EVERYTHING YOU NEED TO KNOW ABOUT VINTAGE HENREDON FURNITURE
Understated and elegant, vintage Henredon furniture is a forever classic—Seriously, nestle it in right between the little black dress and the gin martini, and you’ll hear no complaints from us! Founded in 1945, Henredon was founded by four businessmen who strung together letters from each of their names to create the name “Henredon.” Committed to creating quality furniture, the foursome set up shop in Morganton, North Carolina, just miles from the now-famous furniture capital of Hickory. The first collection of vintage Henredon furniture was admittedly…sparse. The collection included only three case pieces. However, the company was quick to fire up its collaborative efforts, forging partnerships with design heavyweights like Dorothy Draper and Frank Lloyd Wright.
At its core Henredon is traditional furniture. You won’t find them taking too many avant-garde risks. But what the company does do, it does well. Even among the earliest examples of Henredon dining tables and Henredon dressers, it’s common to find high-end details like shimmery brass hardware, high-end woods, and immaculate jointing.
If you encounter a Henredon sofa or Henredon dining table and you’re looking to authenticate it before purchasing, it’s good to know that Henredon pieces are generally well-marked. One thing to be aware of, however, is that in the 1970s, Henredon maintained a cross-licensing agreement with Heritage furniture, leading to many used Henredon pieces from this era being labeled Henredon-Heritage. Also worth noting is that in the early 2000s, Henredon was officially absorbed as part of the Heritage Home portfolio, joining design royalty like Maitland-Smith and Lane Furniture.
While it’s true that virtually any piece of used Henredon furniture is worth the splurge, some earn extra points thanks to the brilliant designers who collaborated on them with Henredon on them. Below, learn about some of our favorite Henredon Furniture-designer collaborations.
DOROTHY DRAPER FOR HENREDON
For anyone with an affinity for Hollywood Regency design, they know that the movement can be single-handedly summed up by one piece: Dorothy Draper’s España bunching chest. A nine-drawer chest featuring a tic-tac-toe grid of drawers, this piece is defined by its dramatic black lacquer finish and wavy gold drawer insets. What most Regency fanatics don’t know, is that this iconic 1950s chest is actually a Henredon dresser. While knock-offs are now a dime a dozen, an original Henredon dresser can be confirmed by the appearance of the following traits: a finished back, beveled edges, a Henredon-Heritage stamp in the drawer, and numbered drawer slots. In addition to the España chest, Henredon also produced Dorothy Draper’s Viennese Collection, which featured chests with bold, geometrically incised fronts and ornate, bombe-base hutches. In case you couldn’t tell, these used Henredon dressers were built for those who aspired to the silver screen life.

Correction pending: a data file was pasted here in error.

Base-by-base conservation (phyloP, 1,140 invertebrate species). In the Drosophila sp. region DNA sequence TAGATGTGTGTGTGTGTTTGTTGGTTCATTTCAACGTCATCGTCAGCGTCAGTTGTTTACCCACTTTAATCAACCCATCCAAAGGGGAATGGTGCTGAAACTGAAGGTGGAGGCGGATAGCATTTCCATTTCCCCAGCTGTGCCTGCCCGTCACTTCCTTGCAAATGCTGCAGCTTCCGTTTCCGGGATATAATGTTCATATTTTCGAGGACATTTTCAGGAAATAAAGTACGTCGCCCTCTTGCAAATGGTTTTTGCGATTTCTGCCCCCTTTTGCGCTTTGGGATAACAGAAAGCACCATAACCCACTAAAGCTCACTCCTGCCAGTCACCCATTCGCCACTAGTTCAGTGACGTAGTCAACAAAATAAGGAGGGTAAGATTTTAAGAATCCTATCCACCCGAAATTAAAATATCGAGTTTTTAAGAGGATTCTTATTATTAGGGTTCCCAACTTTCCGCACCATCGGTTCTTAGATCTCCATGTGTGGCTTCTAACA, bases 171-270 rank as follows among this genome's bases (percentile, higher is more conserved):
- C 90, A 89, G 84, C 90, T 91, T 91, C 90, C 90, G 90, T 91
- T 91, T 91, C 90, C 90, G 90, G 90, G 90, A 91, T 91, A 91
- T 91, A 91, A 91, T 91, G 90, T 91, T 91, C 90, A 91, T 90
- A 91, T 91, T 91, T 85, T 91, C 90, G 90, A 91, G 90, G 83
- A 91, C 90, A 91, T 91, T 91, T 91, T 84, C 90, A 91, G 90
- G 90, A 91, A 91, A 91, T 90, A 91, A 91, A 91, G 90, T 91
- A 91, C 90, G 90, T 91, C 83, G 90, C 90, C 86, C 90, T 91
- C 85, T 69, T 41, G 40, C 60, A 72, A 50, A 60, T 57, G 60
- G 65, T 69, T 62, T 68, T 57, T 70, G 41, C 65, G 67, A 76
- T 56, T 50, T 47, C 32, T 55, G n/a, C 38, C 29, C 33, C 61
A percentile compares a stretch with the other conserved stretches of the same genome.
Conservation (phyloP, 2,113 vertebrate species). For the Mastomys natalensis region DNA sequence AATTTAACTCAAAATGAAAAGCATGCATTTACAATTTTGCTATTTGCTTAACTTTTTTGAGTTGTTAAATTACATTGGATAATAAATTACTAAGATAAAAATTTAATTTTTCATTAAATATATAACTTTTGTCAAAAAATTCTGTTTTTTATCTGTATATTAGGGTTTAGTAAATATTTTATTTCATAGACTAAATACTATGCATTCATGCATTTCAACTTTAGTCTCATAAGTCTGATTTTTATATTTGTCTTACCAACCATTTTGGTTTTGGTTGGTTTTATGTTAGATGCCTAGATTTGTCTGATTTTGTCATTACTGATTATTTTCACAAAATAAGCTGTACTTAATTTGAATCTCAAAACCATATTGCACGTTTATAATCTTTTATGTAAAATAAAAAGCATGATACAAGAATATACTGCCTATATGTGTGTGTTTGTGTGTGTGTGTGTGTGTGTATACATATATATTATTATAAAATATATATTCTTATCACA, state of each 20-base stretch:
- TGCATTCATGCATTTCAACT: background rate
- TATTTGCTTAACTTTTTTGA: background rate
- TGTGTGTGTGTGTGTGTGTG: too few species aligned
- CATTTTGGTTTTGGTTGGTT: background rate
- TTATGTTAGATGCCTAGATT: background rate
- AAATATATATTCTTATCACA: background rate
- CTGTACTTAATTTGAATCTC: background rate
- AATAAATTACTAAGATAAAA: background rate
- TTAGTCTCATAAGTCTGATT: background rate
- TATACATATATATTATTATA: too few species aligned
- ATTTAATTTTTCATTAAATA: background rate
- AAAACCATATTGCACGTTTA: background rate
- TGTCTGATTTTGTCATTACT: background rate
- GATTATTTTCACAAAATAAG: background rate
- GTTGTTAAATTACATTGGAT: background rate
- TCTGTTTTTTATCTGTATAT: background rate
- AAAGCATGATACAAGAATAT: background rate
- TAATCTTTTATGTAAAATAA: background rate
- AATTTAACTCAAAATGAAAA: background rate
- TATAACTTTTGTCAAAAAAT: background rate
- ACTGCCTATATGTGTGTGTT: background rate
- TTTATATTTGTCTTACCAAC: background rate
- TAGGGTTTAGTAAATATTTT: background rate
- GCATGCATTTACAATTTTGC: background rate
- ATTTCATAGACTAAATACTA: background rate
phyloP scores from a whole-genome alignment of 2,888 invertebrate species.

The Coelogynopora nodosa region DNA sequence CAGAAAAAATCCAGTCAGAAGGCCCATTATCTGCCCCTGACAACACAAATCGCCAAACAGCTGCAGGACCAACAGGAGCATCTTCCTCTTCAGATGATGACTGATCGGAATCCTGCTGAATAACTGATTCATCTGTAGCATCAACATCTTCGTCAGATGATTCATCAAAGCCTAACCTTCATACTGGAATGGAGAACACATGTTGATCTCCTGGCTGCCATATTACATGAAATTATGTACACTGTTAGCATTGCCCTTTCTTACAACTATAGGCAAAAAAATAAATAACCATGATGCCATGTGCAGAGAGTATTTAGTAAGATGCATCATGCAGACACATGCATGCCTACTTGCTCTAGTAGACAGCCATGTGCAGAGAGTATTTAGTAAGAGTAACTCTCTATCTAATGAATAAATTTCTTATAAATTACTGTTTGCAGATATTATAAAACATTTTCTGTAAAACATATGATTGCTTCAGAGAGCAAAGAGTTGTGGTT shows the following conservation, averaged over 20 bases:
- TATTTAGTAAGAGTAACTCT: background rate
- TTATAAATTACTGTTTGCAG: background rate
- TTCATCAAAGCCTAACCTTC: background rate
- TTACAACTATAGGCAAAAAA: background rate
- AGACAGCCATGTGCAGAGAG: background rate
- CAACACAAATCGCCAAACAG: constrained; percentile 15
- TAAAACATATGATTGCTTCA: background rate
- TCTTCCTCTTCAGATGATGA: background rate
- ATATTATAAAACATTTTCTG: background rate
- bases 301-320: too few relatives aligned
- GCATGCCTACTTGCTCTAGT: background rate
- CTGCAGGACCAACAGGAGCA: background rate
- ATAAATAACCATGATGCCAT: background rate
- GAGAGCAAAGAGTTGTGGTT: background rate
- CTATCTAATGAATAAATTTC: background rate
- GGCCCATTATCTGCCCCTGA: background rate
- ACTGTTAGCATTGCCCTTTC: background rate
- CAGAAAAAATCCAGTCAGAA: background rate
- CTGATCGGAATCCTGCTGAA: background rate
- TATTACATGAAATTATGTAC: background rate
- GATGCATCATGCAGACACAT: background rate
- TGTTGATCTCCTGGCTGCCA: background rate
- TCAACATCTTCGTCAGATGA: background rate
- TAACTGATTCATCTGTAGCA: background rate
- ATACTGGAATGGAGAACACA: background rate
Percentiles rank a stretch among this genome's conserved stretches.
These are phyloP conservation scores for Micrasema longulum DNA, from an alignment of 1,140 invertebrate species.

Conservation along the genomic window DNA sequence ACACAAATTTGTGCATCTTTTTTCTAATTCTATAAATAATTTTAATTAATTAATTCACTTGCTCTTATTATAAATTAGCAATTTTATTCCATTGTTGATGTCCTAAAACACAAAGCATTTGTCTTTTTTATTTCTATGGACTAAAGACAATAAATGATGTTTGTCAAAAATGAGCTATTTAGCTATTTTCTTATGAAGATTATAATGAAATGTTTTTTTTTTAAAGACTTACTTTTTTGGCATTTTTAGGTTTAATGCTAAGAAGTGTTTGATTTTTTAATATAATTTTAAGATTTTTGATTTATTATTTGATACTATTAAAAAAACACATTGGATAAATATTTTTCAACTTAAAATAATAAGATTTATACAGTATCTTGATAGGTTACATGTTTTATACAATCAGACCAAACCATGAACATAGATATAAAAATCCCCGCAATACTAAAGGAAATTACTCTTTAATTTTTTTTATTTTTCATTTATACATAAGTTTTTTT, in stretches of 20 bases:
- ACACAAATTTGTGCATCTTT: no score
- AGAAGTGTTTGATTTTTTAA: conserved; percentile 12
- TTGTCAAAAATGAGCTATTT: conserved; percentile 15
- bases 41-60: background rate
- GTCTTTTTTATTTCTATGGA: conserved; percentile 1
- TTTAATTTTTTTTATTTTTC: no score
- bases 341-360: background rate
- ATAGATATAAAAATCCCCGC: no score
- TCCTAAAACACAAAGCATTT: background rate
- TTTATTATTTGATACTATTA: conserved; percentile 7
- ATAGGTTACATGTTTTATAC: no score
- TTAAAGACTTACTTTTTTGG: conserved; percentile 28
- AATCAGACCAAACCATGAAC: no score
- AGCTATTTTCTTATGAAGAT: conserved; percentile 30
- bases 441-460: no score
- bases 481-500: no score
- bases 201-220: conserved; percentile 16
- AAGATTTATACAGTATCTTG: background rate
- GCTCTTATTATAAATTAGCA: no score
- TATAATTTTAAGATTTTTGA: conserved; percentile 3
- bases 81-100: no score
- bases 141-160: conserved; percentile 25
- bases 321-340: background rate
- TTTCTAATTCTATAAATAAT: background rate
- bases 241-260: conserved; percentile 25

FRANK LLOYD WRIGHT FOR HENREDON
When you consider the thoughtfulness of Frank Lloyd Wright design, it’s no surprise that the modernist master partnered with Henredon for his renowned Taliesin Ensemble, a capsule collection which encompassed paints, floor coverings, and furniture. Famed for his pioneer homes in areas like Chicago, Wright's Taliesin collection was intended to bring Wright’s Arts and Crafts aesthetic to those who did not live in one of his houses. The 1955 Taliesin collection was divvied among several companies. Karastan, for instance, produced the rugs, while Martin-Senour Company provided a collection of 36 paint colors. It was Henredon, however, who handled the 63-piece furniture collection. The majority of the Henredon dining tables and Henredon chairs from this line adhered to Wright’s clean-lined, Arts and Crafts-inspired aesthetic. Intersecting planes took center stage, and some were edged in a blocky, carved “Greek Key” pattern. It’s just the kind of didn’t-have-to-but-did detail that makes vintage Henredon furniture so covetable.
BARBARA BARRY FOR HENREDON
Having joined forces with both Baker and McGuire at different points of her career, California interior designer Barbara Barry was no stranger to collaboration before joining forces with Henredon for her award-winning Realized collection. Built on the laid-back principles of California elegance, Barbara Barry’s vintage Henredon furniture collection is composed of classic silhouettes that hark back to the refinedness of Art Deco design. The result could be stuffy, but thanks to breezy, coastal-inspired fabrics, these Henredon sofas and Henredon chairs still feel perfectly accessible. But the real beauty of Barbara Barry’s pieces is that they can be flawlessly mixed with other Henredon styles. Pair them with one of the line’s vintage Chippendale hutches or campaign chests and you have the beginnings of enviably eclectic design.
CELERIE KEMBLE FOR HENREDON
With Palm Beach as her muse, interior design powerhouse Celerie Kemble created a collection of vintage Henredon furniture that’s as playful as it is sophisticated. The collection features Henredon sofas and Henredon desks with simple and elegant forms, but puts a polished Palm Beach spin on them courtesy of jewelry-like details. Think: bamboo shapes, gold leafing, rosewood, and Celerie’s admitted favorite—Burned Sugar leather. True to Henredon form, the collection doesn’t tie its wings to any one style, instead dabbling in trends as varied as Neoclassical and 1970s glam. What pulls the collection towards a collective center is Celerie’s eye for pairing luxury and subtle whimsicality—and a little bit of Henredon alum Dorothy Draper’s glitz.